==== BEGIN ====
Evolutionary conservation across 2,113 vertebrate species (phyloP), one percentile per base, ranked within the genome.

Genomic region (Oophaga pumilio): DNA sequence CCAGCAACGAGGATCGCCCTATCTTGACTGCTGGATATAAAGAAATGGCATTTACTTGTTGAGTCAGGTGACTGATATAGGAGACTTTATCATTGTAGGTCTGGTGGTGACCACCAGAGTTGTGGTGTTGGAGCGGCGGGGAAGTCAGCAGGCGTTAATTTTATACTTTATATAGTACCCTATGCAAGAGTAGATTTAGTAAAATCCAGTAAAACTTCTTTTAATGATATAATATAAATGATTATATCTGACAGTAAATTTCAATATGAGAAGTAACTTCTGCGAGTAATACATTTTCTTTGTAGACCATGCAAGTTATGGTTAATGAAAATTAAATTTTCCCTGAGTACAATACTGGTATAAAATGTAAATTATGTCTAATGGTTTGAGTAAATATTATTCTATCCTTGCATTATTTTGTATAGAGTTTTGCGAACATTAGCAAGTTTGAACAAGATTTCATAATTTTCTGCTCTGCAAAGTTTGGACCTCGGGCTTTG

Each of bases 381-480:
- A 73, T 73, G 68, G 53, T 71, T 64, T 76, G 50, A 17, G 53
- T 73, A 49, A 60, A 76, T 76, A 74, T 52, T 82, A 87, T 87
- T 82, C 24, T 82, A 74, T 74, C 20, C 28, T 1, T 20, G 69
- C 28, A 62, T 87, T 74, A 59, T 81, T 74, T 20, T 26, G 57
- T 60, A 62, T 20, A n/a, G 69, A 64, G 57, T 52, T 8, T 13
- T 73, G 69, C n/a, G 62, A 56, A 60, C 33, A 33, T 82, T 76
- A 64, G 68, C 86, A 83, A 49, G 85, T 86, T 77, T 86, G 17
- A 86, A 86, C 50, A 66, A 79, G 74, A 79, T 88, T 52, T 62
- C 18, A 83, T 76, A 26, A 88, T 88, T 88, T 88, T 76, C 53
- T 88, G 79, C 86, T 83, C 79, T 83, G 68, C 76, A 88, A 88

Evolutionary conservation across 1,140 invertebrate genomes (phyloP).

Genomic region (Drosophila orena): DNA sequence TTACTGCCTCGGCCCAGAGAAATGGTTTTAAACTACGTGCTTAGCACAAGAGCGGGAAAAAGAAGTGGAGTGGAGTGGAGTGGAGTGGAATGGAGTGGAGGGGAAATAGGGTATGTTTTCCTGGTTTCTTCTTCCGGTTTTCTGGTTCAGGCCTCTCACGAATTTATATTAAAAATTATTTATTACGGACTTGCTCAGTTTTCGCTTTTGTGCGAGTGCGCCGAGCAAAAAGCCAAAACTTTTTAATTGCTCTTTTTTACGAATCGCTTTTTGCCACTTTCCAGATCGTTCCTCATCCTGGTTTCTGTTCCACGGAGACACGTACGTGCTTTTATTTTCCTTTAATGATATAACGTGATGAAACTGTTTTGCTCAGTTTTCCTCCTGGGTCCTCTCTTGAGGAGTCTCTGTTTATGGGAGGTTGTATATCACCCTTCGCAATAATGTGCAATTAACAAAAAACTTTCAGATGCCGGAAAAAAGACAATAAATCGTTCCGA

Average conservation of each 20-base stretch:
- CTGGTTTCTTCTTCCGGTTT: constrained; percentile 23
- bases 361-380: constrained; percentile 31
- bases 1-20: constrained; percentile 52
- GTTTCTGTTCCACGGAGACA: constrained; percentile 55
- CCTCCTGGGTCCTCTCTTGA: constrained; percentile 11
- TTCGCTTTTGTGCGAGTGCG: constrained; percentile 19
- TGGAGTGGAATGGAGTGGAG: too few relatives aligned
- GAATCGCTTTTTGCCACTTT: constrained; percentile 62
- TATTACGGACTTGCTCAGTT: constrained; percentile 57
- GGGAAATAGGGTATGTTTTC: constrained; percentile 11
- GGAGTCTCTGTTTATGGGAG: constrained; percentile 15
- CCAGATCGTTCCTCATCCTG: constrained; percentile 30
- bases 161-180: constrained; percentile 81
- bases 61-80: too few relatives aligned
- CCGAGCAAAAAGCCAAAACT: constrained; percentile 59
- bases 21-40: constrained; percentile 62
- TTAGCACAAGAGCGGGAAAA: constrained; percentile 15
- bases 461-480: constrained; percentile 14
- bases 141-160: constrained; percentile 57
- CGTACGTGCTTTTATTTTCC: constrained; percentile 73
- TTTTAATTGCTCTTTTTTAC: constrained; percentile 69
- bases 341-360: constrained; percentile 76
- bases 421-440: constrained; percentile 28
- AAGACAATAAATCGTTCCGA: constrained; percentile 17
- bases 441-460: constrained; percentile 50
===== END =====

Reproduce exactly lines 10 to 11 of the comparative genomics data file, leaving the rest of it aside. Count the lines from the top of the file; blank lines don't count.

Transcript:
- A 64, G 68, C 86, A 83, A 49, G 85, T 86, T 77, T 86, G 17
- A 86, A 86, C 50, A 66, A 79, G 74, A 79, T 88, T 52, T 62